James Madison Papers

To James Madison from John Lamson, 24 August 1802

From John Lamson, 24 August 1802

Trieste 24th. August 1802

Respected Sir

Since my last of the 22d. May some events have taken place which appear to threaten the ⟨tota⟩l annihilation of our commerce in these seas. Unless speedily ⟨counterac⟩ted. Persuaded however that you will have received ⟨this in⟩formation long before this can reach you from the Agents ⟨of our⟩ Goverment whose situation affords them opportiunities of ⟨com⟩munication more frequent and easy, I shall do no more than ⟨me⟩ntion them without entering into the particulars. (They are) the declration of war by the Emperor of Morrocco; the Menacing attitude of the other powers of Barbary against the United States and the capture of the Brig Franklin of Philadelphia Capt. Andrew Morris by the Tripolins; this Unfortunate Capt. and his Ships company Nine in all, having been sent from Bizerte; (where the Vessell and cargo was put up at Auction) to Tripoli as Slaves. Beleiving as I do, that the Goverment of the United States duly appretiates the Liberty of their Citizens, and the importance of enjoying a free trade; no observations that I can possibly make will be necessary to recommend to their attention, the relief and protection of the one and the other. It is to be hoped that the time will come when these daring invaders of the rights of man will be Severely chastised, which perhaps would be no difficult task if it did not militate with the policy of European courts.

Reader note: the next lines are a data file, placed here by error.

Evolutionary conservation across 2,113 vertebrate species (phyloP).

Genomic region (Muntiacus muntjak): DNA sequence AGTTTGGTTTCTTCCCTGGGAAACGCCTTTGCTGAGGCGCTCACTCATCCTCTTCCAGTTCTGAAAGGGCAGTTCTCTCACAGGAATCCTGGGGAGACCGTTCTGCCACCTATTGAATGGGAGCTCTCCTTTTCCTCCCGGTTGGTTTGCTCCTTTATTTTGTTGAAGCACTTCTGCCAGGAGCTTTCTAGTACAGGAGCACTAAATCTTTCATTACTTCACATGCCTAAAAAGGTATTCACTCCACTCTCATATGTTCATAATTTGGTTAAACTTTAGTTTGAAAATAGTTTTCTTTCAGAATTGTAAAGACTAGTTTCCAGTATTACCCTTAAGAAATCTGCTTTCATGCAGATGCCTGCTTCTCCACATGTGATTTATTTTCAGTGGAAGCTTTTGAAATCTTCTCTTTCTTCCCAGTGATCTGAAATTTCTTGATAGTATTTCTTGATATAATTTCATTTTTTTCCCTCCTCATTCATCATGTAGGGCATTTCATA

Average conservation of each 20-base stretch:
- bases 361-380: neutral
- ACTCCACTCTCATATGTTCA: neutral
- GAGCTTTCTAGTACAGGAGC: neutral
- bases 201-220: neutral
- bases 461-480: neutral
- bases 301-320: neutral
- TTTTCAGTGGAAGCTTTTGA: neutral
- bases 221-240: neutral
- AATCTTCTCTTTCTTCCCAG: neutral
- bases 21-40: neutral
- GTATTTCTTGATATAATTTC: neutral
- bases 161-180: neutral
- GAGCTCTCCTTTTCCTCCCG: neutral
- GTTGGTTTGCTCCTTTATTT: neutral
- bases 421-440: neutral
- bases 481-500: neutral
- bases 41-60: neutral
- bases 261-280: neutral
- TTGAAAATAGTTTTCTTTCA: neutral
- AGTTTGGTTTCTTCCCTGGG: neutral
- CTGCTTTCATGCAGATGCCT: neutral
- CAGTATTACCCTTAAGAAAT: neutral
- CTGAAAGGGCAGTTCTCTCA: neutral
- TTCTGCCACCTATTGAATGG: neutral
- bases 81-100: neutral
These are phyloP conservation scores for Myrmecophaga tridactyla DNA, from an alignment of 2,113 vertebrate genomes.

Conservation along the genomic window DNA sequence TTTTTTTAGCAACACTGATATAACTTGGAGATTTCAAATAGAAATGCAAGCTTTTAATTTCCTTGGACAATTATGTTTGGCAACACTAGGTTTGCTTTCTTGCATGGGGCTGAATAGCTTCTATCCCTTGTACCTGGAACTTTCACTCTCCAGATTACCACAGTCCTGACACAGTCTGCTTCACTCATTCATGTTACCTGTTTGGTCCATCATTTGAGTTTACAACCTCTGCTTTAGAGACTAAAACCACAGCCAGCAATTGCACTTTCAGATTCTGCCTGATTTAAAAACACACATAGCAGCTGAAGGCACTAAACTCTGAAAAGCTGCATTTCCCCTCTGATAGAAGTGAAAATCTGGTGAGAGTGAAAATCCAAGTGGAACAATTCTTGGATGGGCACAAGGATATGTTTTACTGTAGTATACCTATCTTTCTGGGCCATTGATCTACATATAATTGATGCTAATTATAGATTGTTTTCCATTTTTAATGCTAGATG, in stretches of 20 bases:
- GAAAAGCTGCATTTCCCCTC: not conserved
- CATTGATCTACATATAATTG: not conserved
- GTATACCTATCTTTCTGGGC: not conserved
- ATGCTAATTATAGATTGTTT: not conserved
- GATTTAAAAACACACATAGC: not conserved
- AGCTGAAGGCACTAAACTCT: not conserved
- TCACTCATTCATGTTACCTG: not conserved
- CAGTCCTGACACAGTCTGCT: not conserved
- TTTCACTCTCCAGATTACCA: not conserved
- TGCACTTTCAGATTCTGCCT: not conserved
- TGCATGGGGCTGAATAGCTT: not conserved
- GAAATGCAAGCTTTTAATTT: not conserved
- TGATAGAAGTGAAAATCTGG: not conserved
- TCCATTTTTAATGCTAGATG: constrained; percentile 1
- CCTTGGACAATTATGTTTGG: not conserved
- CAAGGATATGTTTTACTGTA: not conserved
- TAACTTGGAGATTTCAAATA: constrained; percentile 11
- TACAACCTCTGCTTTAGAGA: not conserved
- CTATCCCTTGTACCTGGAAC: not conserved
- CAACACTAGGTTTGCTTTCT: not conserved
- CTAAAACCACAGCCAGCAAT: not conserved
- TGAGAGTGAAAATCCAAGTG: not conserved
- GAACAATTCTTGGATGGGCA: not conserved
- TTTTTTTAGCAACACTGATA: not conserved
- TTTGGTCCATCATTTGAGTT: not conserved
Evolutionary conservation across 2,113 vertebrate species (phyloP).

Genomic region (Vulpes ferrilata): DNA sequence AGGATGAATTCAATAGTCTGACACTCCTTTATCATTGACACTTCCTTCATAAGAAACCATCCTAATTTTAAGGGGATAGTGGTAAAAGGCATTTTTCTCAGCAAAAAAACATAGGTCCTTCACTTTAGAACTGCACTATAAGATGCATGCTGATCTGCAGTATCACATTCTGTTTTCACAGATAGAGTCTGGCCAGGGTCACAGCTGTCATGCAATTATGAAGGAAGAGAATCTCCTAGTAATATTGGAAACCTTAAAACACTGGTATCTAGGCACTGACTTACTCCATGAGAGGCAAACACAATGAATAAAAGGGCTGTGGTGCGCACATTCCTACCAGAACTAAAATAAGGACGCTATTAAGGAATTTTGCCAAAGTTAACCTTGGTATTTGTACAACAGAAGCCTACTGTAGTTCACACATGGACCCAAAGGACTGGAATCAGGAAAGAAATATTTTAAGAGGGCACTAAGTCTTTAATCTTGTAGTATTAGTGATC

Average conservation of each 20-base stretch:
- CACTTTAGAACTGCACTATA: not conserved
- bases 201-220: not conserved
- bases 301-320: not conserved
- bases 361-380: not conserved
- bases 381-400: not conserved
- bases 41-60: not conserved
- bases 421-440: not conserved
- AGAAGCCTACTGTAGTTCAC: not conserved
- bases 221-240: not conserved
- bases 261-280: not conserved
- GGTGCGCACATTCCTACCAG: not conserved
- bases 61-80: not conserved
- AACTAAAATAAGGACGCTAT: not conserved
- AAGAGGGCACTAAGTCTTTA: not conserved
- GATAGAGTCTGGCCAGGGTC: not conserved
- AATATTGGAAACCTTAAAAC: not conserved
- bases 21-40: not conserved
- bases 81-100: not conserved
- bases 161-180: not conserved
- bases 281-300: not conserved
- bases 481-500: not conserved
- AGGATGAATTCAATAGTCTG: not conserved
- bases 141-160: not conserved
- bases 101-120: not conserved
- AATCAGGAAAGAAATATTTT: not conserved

As the commerce of this country with their own Ships is allmost entirely confined to the Levant and Medeteranean seas they depend wholly upon foreigners for their supplies of East and West India produce of which there is an immense consumption. As it is probable that the Americans can build and navigate their Ships, cheaper than any other people, and from the naturall activity and enterprize of their navigators, perform their voyages generally in much less time. By these means they might supply these marketts cheaper than any other Nation, and would allways be entitled to the preference If therefore the Navigation of the Medeteranean could be free’d from its present embarassments, I think they might employ a portion of their shipp⟨ing⟩ in this trade to very good account, especially when the advan⟨tage of⟩ return cargos is taken into consideration.

In a former letter I took the liberty to Sollicit the Agency for the [. . .] United States, should one be thought necessary for the [. . .] ⟨and⟩ hope to be excused the repeating this request.

The last of your instructions that I have received was under date of 1st. August 1801 a circular adressed to the consuls and Agents of the United States. Permit me to recommend the forwarding your Communications by the way of London as the most expeditious and certain. I have the honor to be, Sir with the greatest respect, Your most obedient and very Humble Servant

John Lamson

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